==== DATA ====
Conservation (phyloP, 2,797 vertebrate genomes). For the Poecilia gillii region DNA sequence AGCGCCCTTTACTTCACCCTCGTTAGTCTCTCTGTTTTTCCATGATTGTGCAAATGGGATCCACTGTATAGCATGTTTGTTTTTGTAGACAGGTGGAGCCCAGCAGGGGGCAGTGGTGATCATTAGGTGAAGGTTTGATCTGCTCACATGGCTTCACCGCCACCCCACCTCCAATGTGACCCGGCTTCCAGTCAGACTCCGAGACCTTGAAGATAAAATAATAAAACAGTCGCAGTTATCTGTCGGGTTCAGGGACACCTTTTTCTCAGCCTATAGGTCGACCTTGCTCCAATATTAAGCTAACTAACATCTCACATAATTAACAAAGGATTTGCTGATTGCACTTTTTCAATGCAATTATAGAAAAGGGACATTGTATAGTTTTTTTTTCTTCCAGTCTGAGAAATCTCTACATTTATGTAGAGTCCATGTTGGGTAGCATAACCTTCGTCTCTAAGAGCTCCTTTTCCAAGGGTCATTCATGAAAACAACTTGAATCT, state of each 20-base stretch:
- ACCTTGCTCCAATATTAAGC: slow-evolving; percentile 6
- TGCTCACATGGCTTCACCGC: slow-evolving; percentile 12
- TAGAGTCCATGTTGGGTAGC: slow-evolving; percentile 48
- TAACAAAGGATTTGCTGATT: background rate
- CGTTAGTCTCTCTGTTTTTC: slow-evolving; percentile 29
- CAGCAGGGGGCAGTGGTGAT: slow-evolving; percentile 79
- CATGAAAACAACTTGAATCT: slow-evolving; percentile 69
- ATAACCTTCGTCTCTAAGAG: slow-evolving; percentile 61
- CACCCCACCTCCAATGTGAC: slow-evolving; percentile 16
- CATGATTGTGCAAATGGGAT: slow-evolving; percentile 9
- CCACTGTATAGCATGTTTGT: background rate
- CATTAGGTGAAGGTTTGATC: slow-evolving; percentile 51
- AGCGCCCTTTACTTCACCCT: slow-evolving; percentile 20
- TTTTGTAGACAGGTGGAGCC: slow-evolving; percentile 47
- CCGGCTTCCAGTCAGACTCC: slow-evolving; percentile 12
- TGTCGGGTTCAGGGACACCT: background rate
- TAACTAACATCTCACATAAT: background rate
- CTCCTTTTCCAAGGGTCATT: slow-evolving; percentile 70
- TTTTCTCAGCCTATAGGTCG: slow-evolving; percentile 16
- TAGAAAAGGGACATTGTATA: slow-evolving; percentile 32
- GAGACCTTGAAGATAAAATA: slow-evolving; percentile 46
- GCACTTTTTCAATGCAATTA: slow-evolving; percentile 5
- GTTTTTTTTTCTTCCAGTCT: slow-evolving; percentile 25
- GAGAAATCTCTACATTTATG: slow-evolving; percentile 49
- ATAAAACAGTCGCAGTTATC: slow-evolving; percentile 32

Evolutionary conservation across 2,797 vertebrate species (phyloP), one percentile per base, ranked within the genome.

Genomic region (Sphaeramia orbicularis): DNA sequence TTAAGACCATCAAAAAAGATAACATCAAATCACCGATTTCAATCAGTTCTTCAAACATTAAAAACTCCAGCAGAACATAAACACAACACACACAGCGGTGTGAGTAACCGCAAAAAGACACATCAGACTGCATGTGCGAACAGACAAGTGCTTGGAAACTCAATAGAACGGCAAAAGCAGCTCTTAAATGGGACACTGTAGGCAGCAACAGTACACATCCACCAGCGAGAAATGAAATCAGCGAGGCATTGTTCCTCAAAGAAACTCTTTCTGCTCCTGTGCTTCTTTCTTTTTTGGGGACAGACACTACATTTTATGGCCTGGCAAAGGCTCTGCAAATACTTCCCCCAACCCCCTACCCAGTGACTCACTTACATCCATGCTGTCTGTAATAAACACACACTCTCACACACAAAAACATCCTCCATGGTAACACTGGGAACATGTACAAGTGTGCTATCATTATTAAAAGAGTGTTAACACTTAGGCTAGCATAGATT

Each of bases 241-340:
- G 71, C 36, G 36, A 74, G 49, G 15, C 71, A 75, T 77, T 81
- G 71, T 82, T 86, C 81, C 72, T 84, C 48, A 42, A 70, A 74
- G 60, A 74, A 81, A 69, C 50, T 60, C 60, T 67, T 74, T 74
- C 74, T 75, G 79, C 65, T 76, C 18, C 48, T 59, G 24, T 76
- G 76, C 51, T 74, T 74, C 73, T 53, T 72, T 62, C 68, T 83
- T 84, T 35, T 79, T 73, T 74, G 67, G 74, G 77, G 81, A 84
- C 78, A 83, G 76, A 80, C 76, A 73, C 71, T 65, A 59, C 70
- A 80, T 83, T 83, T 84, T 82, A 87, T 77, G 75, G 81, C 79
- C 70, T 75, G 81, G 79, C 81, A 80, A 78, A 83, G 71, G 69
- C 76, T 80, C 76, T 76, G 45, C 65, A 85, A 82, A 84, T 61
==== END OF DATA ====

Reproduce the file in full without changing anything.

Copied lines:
Conservation (phyloP, 2,797 vertebrate genomes). For the Poecilia gillii region DNA sequence AGCGCCCTTTACTTCACCCTCGTTAGTCTCTCTGTTTTTCCATGATTGTGCAAATGGGATCCACTGTATAGCATGTTTGTTTTTGTAGACAGGTGGAGCCCAGCAGGGGGCAGTGGTGATCATTAGGTGAAGGTTTGATCTGCTCACATGGCTTCACCGCCACCCCACCTCCAATGTGACCCGGCTTCCAGTCAGACTCCGAGACCTTGAAGATAAAATAATAAAACAGTCGCAGTTATCTGTCGGGTTCAGGGACACCTTTTTCTCAGCCTATAGGTCGACCTTGCTCCAATATTAAGCTAACTAACATCTCACATAATTAACAAAGGATTTGCTGATTGCACTTTTTCAATGCAATTATAGAAAAGGGACATTGTATAGTTTTTTTTTCTTCCAGTCTGAGAAATCTCTACATTTATGTAGAGTCCATGTTGGGTAGCATAACCTTCGTCTCTAAGAGCTCCTTTTCCAAGGGTCATTCATGAAAACAACTTGAATCT, state of each 20-base stretch:
- ACCTTGCTCCAATATTAAGC: slow-evolving; percentile 6
- TGCTCACATGGCTTCACCGC: slow-evolving; percentile 12
- TAGAGTCCATGTTGGGTAGC: slow-evolving; percentile 48
- TAACAAAGGATTTGCTGATT: background rate
- CGTTAGTCTCTCTGTTTTTC: slow-evolving; percentile 29
- CAGCAGGGGGCAGTGGTGAT: slow-evolving; percentile 79
- CATGAAAACAACTTGAATCT: slow-evolving; percentile 69
- ATAACCTTCGTCTCTAAGAG: slow-evolving; percentile 61
- CACCCCACCTCCAATGTGAC: slow-evolving; percentile 16
- CATGATTGTGCAAATGGGAT: slow-evolving; percentile 9
- CCACTGTATAGCATGTTTGT: background rate
- CATTAGGTGAAGGTTTGATC: slow-evolving; percentile 51
- AGCGCCCTTTACTTCACCCT: slow-evolving; percentile 20
- TTTTGTAGACAGGTGGAGCC: slow-evolving; percentile 47
- CCGGCTTCCAGTCAGACTCC: slow-evolving; percentile 12
- TGTCGGGTTCAGGGACACCT: background rate
- TAACTAACATCTCACATAAT: background rate
- CTCCTTTTCCAAGGGTCATT: slow-evolving; percentile 70
- TTTTCTCAGCCTATAGGTCG: slow-evolving; percentile 16
- TAGAAAAGGGACATTGTATA: slow-evolving; percentile 32
- GAGACCTTGAAGATAAAATA: slow-evolving; percentile 46
- GCACTTTTTCAATGCAATTA: slow-evolving; percentile 5
- GTTTTTTTTTCTTCCAGTCT: slow-evolving; percentile 25
- GAGAAATCTCTACATTTATG: slow-evolving; percentile 49
- ATAAAACAGTCGCAGTTATC: slow-evolving; percentile 32

Evolutionary conservation across 2,797 vertebrate species (phyloP), one percentile per base, ranked within the genome.

Genomic region (Sphaeramia orbicularis): DNA sequence TTAAGACCATCAAAAAAGATAACATCAAATCACCGATTTCAATCAGTTCTTCAAACATTAAAAACTCCAGCAGAACATAAACACAACACACACAGCGGTGTGAGTAACCGCAAAAAGACACATCAGACTGCATGTGCGAACAGACAAGTGCTTGGAAACTCAATAGAACGGCAAAAGCAGCTCTTAAATGGGACACTGTAGGCAGCAACAGTACACATCCACCAGCGAGAAATGAAATCAGCGAGGCATTGTTCCTCAAAGAAACTCTTTCTGCTCCTGTGCTTCTTTCTTTTTTGGGGACAGACACTACATTTTATGGCCTGGCAAAGGCTCTGCAAATACTTCCCCCAACCCCCTACCCAGTGACTCACTTACATCCATGCTGTCTGTAATAAACACACACTCTCACACACAAAAACATCCTCCATGGTAACACTGGGAACATGTACAAGTGTGCTATCATTATTAAAAGAGTGTTAACACTTAGGCTAGCATAGATT

Each of bases 241-340:
- G 71, C 36, G 36, A 74, G 49, G 15, C 71, A 75, T 77, T 81
- G 71, T 82, T 86, C 81, C 72, T 84, C 48, A 42, A 70, A 74
- G 60, A 74, A 81, A 69, C 50, T 60, C 60, T 67, T 74, T 74
- C 74, T 75, G 79, C 65, T 76, C 18, C 48, T 59, G 24, T 76
- G 76, C 51, T 74, T 74, C 73, T 53, T 72, T 62, C 68, T 83
- T 84, T 35, T 79, T 73, T 74, G 67, G 74, G 77, G 81, A 84
- C 78, A 83, G 76, A 80, C 76, A 73, C 71, T 65, A 59, C 70
- A 80, T 83, T 83, T 84, T 82, A 87, T 77, G 75, G 81, C 79
- C 70, T 75, G 81, G 79, C 81, A 80, A 78, A 83, G 71, G 69
- C 76, T 80, C 76, T 76, G 45, C 65, A 85, A 82, A 84, T 61